The Women’s Health Clinic in Winnipeg says it’s “shocked and appalled” over the U.S. Supreme Court’s decision to overturn Roe v. Wade, the decades-old ruling that guaranteed women the right to abortion in that country.
The top court overturned the precedent-setting decision set in 1973 on Friday.
“I think we all hoped that it wouldn’t actually happen,” said Kemlin Nembhard, executive director of the Women’s Health Clinic, noting a draft of the decision leaked to media earlier this year meant the ruling wasn’t as surprising as it would have been otherwise.
“But even with that preparation, I’m still shocked and appalled. It’s absolutely unbelievable.”
The decision, unthinkable just a few years ago, was the culmination of decades of efforts by abortion opponents, made possible by an emboldened right side of the court that has been fortified by three appointees of former president Donald Trump.
The ruling is expected to lead to abortion bans in roughly half the states.
“To me, the States is just going back to being in the 1800s … when you’re talking about rights for women,” Nembhard told 680 CJOB shortly after the decision was announced.
“You can’t tell me that this is a reflection — a modern-day reflection — of what the American population feel.”
Public opinion surveys in the U.S. have shown a majority of Americans oppose overturning Roe and handing the question of whether to permit abortion entirely to the states. Polls conducted by The Associated Press-NORC Center for Public Affairs Research and others also have consistently shown about one in 10 Americans want abortion to be illegal in all cases.
Prime Minister Justin Trudeau quickly slammed the ruling Friday, calling it “horrific” and promising to defend abortion rights in Canada and around the world.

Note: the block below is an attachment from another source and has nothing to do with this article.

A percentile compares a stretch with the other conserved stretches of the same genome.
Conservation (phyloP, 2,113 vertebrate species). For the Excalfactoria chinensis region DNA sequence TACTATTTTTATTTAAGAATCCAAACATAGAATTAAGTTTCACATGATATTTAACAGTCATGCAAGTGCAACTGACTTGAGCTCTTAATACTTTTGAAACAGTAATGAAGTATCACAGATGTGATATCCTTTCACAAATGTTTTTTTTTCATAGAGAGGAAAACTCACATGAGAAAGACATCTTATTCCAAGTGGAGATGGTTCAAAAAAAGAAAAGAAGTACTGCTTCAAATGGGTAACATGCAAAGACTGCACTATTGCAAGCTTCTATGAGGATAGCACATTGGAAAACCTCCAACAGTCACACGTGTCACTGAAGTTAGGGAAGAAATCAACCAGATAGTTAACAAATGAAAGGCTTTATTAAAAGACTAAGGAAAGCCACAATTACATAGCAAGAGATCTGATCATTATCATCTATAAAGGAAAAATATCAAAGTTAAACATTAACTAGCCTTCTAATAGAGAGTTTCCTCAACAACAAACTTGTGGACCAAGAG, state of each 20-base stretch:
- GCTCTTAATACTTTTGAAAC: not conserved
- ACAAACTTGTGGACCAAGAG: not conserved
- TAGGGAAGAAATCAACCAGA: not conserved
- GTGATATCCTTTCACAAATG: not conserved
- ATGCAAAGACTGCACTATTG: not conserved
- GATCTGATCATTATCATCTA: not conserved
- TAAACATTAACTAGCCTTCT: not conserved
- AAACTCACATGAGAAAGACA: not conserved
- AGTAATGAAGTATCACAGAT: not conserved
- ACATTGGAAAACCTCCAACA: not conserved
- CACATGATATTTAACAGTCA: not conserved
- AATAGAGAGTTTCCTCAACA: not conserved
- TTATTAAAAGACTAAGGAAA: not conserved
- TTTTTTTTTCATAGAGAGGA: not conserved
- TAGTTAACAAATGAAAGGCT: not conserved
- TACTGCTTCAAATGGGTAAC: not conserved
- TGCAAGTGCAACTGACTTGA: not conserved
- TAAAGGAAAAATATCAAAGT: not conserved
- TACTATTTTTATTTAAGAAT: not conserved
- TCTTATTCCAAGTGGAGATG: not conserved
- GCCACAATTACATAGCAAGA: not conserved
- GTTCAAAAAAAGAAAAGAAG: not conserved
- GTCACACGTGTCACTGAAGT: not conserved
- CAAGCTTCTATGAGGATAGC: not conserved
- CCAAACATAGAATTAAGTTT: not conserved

But Nembhard still worries about the repercussions the U.S. decision may end up having in Canada.
The right to an abortion doesn’t exist in Canada in the same way it was enshrined in Roe v. Wade. Abortion is decriminalized in Canada because of a 1988 Supreme Court decision, but no bill has ever been passed to enshrine access into law.
Last year a majority of Conservatives voted in favour of a private member’s bill to outlaw sex-selective abortions, although the bill was ultimately defeated.
“We can never underestimate the impact of that sort of rhetoric from the States has on on our conversations here,” Nembhard said.
Nembhard is also worried about Manitoba’s proximity to States that plan to ban abortions — and what that may mean for Canadian abortion providers like the Women’s Health Clinic.
“We may be inundated with people coming to us seeking abortions,” she said.
“Let’s say, if they’re from North Dakota? Do they want to drive to Minnesota or drive to Manitoba? If they’re from South Dakota, (will) they want to fly to California or Colorado?”
Women’s Health Clinic spokesperson Kristen Einarson said access to surgical abortions can be already difficult for Manitoba women who don’t live near Winnipeg or Brandon.
And the Winnipeg clinic is already performing 25 to 30 per cent more abortions than they are funded for, she adds.
“We already have a demand that exceeds what we receive money for,” Einarson said.
“We will provide abortion care to anyone who needs it, but it is just an axis of how much can we do when we are already … past our limit.”
Abortion rights advocates in Canada have warned that the inconsistent level of access to abortion in Canada could be disrupted if American women come north for care unless the health-care system here is bolstered to improve gaps in abortion access.
“It’s important to keep in mind that we are 1/10 the population of the States. So there’s no way that in Canada we could actually meet the need that they have if people just decided to, you know, come north,” Nembhard.
“(That) doesn’t mean that we’re going to turn anybody away. We wouldn’t do that. But I think we need to be realistic and look at that.
“From a diplomatic perspective, I think that’s something that our diplomats should be talking to and our government should be talking to the states about.”
— with files from Amanda Connolly and The Canadian Press